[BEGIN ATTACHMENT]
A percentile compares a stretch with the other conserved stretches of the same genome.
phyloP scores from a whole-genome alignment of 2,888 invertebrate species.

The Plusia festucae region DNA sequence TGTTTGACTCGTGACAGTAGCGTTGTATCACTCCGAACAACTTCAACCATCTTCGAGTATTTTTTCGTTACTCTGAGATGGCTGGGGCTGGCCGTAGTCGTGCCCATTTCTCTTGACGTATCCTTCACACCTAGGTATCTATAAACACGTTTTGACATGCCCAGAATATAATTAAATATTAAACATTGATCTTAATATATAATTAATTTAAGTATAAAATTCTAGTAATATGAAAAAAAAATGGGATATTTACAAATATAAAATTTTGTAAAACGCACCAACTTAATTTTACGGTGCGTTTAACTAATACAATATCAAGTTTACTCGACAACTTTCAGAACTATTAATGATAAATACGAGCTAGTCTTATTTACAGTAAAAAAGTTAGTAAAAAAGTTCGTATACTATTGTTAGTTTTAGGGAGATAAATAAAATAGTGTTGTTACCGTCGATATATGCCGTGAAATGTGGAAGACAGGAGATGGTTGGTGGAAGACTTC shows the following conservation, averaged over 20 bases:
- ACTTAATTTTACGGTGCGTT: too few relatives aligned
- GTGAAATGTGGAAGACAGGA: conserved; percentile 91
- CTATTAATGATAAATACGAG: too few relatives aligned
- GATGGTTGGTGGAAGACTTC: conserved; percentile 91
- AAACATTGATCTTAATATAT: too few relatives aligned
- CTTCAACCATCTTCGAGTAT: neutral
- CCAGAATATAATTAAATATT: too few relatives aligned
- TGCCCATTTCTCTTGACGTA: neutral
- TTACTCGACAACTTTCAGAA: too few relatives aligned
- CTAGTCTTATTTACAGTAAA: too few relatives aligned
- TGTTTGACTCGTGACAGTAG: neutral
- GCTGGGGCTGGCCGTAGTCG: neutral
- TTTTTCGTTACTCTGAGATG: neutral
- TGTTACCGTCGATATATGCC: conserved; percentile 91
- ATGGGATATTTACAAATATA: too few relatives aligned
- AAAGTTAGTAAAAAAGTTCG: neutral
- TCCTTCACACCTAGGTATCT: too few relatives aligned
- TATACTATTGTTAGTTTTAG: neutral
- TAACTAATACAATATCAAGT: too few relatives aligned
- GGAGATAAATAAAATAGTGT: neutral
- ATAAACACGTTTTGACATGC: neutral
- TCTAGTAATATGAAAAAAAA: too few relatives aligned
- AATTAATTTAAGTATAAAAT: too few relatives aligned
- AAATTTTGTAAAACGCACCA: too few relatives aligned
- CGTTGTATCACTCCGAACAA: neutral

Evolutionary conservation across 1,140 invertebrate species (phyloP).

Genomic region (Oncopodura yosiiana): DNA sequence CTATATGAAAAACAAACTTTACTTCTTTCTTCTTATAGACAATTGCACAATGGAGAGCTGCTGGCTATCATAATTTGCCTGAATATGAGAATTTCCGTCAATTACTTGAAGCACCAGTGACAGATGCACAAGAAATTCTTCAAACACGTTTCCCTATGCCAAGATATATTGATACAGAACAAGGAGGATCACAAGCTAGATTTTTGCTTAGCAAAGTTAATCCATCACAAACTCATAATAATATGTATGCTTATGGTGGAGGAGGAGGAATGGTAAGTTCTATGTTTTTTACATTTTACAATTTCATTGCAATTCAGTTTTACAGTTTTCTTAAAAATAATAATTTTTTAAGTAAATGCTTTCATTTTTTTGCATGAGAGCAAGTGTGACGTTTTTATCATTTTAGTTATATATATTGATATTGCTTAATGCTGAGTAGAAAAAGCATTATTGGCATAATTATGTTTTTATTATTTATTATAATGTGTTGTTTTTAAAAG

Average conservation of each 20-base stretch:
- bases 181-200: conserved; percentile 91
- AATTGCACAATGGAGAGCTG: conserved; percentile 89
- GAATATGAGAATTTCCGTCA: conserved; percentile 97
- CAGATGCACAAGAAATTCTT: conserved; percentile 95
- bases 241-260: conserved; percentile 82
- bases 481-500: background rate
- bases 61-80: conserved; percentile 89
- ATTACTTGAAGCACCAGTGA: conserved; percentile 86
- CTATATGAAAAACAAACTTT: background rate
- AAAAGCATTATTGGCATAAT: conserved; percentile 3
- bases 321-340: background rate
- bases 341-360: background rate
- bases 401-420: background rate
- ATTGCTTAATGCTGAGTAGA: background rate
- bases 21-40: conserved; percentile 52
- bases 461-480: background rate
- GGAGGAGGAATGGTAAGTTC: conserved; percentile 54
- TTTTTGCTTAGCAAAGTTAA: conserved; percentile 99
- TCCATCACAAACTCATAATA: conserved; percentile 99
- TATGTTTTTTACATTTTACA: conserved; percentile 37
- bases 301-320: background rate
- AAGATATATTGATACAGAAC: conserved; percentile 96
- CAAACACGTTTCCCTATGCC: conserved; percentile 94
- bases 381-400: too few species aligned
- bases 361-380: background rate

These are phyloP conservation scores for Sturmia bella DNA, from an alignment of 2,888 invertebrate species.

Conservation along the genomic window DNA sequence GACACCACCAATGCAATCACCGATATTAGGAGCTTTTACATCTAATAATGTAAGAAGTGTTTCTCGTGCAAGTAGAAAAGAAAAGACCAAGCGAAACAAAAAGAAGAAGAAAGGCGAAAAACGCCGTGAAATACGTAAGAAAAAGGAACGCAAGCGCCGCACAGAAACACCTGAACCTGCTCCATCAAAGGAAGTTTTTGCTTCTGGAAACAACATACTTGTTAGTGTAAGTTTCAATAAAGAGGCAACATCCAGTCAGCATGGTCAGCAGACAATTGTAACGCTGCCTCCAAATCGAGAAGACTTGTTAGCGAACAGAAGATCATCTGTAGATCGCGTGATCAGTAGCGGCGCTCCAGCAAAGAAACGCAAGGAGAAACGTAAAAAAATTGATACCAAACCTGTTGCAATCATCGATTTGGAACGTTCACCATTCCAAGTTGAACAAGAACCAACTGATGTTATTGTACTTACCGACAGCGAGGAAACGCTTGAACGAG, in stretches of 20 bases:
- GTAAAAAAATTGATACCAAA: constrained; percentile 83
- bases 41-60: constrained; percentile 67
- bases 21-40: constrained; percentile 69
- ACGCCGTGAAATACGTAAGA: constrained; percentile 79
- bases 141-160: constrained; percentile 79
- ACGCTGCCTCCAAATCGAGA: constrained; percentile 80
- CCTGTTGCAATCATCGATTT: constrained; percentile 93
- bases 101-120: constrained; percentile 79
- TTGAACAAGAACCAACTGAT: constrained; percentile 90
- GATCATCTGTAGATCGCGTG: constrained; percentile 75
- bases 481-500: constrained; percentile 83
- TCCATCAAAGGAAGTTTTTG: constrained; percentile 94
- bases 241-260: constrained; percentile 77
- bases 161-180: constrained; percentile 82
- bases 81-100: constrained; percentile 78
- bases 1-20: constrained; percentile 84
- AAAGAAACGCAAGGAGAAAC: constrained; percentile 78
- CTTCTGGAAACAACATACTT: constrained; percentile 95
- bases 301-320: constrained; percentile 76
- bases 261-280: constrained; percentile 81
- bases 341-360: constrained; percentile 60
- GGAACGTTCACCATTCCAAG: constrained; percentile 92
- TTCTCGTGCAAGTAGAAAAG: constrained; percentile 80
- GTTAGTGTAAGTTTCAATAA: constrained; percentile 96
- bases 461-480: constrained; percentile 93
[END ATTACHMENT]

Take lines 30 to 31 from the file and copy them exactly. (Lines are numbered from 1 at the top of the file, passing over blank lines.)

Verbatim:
Genomic region (Oncopodura yosiiana): DNA sequence CTATATGAAAAACAAACTTTACTTCTTTCTTCTTATAGACAATTGCACAATGGAGAGCTGCTGGCTATCATAATTTGCCTGAATATGAGAATTTCCGTCAATTACTTGAAGCACCAGTGACAGATGCACAAGAAATTCTTCAAACACGTTTCCCTATGCCAAGATATATTGATACAGAACAAGGAGGATCACAAGCTAGATTTTTGCTTAGCAAAGTTAATCCATCACAAACTCATAATAATATGTATGCTTATGGTGGAGGAGGAGGAATGGTAAGTTCTATGTTTTTTACATTTTACAATTTCATTGCAATTCAGTTTTACAGTTTTCTTAAAAATAATAATTTTTTAAGTAAATGCTTTCATTTTTTTGCATGAGAGCAAGTGTGACGTTTTTATCATTTTAGTTATATATATTGATATTGCTTAATGCTGAGTAGAAAAAGCATTATTGGCATAATTATGTTTTTATTATTTATTATAATGTGTTGTTTTTAAAAG

Average conservation of each 20-base stretch: